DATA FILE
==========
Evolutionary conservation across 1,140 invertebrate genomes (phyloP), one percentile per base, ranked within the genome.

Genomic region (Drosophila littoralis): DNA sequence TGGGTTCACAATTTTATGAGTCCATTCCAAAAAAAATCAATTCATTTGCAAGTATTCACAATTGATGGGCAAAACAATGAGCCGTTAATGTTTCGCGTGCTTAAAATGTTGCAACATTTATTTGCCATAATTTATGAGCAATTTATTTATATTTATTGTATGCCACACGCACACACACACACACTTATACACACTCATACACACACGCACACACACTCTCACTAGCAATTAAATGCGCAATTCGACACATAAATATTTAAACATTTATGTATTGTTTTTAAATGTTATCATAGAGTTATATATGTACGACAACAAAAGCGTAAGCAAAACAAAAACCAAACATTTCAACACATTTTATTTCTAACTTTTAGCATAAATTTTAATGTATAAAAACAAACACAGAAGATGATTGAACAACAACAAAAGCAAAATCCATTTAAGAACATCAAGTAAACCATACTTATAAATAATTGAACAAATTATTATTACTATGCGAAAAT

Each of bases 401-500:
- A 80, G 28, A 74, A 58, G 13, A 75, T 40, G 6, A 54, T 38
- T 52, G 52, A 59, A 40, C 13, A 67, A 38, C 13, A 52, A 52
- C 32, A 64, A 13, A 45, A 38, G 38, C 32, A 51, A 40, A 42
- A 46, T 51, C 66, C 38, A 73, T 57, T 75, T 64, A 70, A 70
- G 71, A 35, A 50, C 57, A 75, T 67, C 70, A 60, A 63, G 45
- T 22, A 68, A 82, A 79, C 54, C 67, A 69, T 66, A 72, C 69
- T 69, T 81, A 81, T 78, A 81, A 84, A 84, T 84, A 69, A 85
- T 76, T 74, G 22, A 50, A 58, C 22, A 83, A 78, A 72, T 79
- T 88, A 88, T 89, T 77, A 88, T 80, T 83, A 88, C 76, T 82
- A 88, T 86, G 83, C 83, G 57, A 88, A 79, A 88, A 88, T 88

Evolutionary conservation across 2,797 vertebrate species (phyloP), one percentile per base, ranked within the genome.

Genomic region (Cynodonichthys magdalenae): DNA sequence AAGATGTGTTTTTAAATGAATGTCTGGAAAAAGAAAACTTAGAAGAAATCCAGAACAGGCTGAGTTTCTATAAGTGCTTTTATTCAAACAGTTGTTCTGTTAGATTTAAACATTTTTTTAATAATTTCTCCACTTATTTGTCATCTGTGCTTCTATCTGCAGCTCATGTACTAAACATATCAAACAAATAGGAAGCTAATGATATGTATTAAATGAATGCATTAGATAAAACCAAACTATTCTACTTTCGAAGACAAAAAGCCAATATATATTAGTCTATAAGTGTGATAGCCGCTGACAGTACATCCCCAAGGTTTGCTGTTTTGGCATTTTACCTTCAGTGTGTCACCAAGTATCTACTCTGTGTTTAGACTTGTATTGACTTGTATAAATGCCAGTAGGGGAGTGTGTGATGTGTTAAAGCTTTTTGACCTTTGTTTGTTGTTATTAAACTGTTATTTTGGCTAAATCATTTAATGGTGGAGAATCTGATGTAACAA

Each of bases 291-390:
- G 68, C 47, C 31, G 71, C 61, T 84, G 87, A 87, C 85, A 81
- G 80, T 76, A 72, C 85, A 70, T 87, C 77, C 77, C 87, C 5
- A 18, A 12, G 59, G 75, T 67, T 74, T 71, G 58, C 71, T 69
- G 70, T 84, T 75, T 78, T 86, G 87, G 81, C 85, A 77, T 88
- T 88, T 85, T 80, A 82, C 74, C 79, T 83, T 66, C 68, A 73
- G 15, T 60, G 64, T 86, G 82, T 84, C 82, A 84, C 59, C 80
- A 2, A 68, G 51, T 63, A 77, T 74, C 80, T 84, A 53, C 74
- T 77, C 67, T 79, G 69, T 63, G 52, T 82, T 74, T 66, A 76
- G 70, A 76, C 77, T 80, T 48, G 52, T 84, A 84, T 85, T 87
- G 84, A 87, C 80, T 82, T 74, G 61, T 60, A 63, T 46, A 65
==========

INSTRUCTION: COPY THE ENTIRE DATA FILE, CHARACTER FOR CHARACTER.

Evolutionary conservation across 1,140 invertebrate genomes (phyloP), one percentile per base, ranked within the genome.

Genomic region (Drosophila littoralis): DNA sequence TGGGTTCACAATTTTATGAGTCCATTCCAAAAAAAATCAATTCATTTGCAAGTATTCACAATTGATGGGCAAAACAATGAGCCGTTAATGTTTCGCGTGCTTAAAATGTTGCAACATTTATTTGCCATAATTTATGAGCAATTTATTTATATTTATTGTATGCCACACGCACACACACACACACTTATACACACTCATACACACACGCACACACACTCTCACTAGCAATTAAATGCGCAATTCGACACATAAATATTTAAACATTTATGTATTGTTTTTAAATGTTATCATAGAGTTATATATGTACGACAACAAAAGCGTAAGCAAAACAAAAACCAAACATTTCAACACATTTTATTTCTAACTTTTAGCATAAATTTTAATGTATAAAAACAAACACAGAAGATGATTGAACAACAACAAAAGCAAAATCCATTTAAGAACATCAAGTAAACCATACTTATAAATAATTGAACAAATTATTATTACTATGCGAAAAT

Each of bases 401-500:
- A 80, G 28, A 74, A 58, G 13, A 75, T 40, G 6, A 54, T 38
- T 52, G 52, A 59, A 40, C 13, A 67, A 38, C 13, A 52, A 52
- C 32, A 64, A 13, A 45, A 38, G 38, C 32, A 51, A 40, A 42
- A 46, T 51, C 66, C 38, A 73, T 57, T 75, T 64, A 70, A 70
- G 71, A 35, A 50, C 57, A 75, T 67, C 70, A 60, A 63, G 45
- T 22, A 68, A 82, A 79, C 54, C 67, A 69, T 66, A 72, C 69
- T 69, T 81, A 81, T 78, A 81, A 84, A 84, T 84, A 69, A 85
- T 76, T 74, G 22, A 50, A 58, C 22, A 83, A 78, A 72, T 79
- T 88, A 88, T 89, T 77, A 88, T 80, T 83, A 88, C 76, T 82
- A 88, T 86, G 83, C 83, G 57, A 88, A 79, A 88, A 88, T 88

Evolutionary conservation across 2,797 vertebrate species (phyloP), one percentile per base, ranked within the genome.

Genomic region (Cynodonichthys magdalenae): DNA sequence AAGATGTGTTTTTAAATGAATGTCTGGAAAAAGAAAACTTAGAAGAAATCCAGAACAGGCTGAGTTTCTATAAGTGCTTTTATTCAAACAGTTGTTCTGTTAGATTTAAACATTTTTTTAATAATTTCTCCACTTATTTGTCATCTGTGCTTCTATCTGCAGCTCATGTACTAAACATATCAAACAAATAGGAAGCTAATGATATGTATTAAATGAATGCATTAGATAAAACCAAACTATTCTACTTTCGAAGACAAAAAGCCAATATATATTAGTCTATAAGTGTGATAGCCGCTGACAGTACATCCCCAAGGTTTGCTGTTTTGGCATTTTACCTTCAGTGTGTCACCAAGTATCTACTCTGTGTTTAGACTTGTATTGACTTGTATAAATGCCAGTAGGGGAGTGTGTGATGTGTTAAAGCTTTTTGACCTTTGTTTGTTGTTATTAAACTGTTATTTTGGCTAAATCATTTAATGGTGGAGAATCTGATGTAACAA

Each of bases 291-390:
- G 68, C 47, C 31, G 71, C 61, T 84, G 87, A 87, C 85, A 81
- G 80, T 76, A 72, C 85, A 70, T 87, C 77, C 77, C 87, C 5
- A 18, A 12, G 59, G 75, T 67, T 74, T 71, G 58, C 71, T 69
- G 70, T 84, T 75, T 78, T 86, G 87, G 81, C 85, A 77, T 88
- T 88, T 85, T 80, A 82, C 74, C 79, T 83, T 66, C 68, A 73
- G 15, T 60, G 64, T 86, G 82, T 84, C 82, A 84, C 59, C 80
- A 2, A 68, G 51, T 63, A 77, T 74, C 80, T 84, A 53, C 74
- T 77, C 67, T 79, G 69, T 63, G 52, T 82, T 74, T 66, A 76
- G 70, A 76, C 77, T 80, T 48, G 52, T 84, A 84, T 85, T 87
- G 84, A 87, C 80, T 82, T 74, G 61, T 60, A 63, T 46, A 65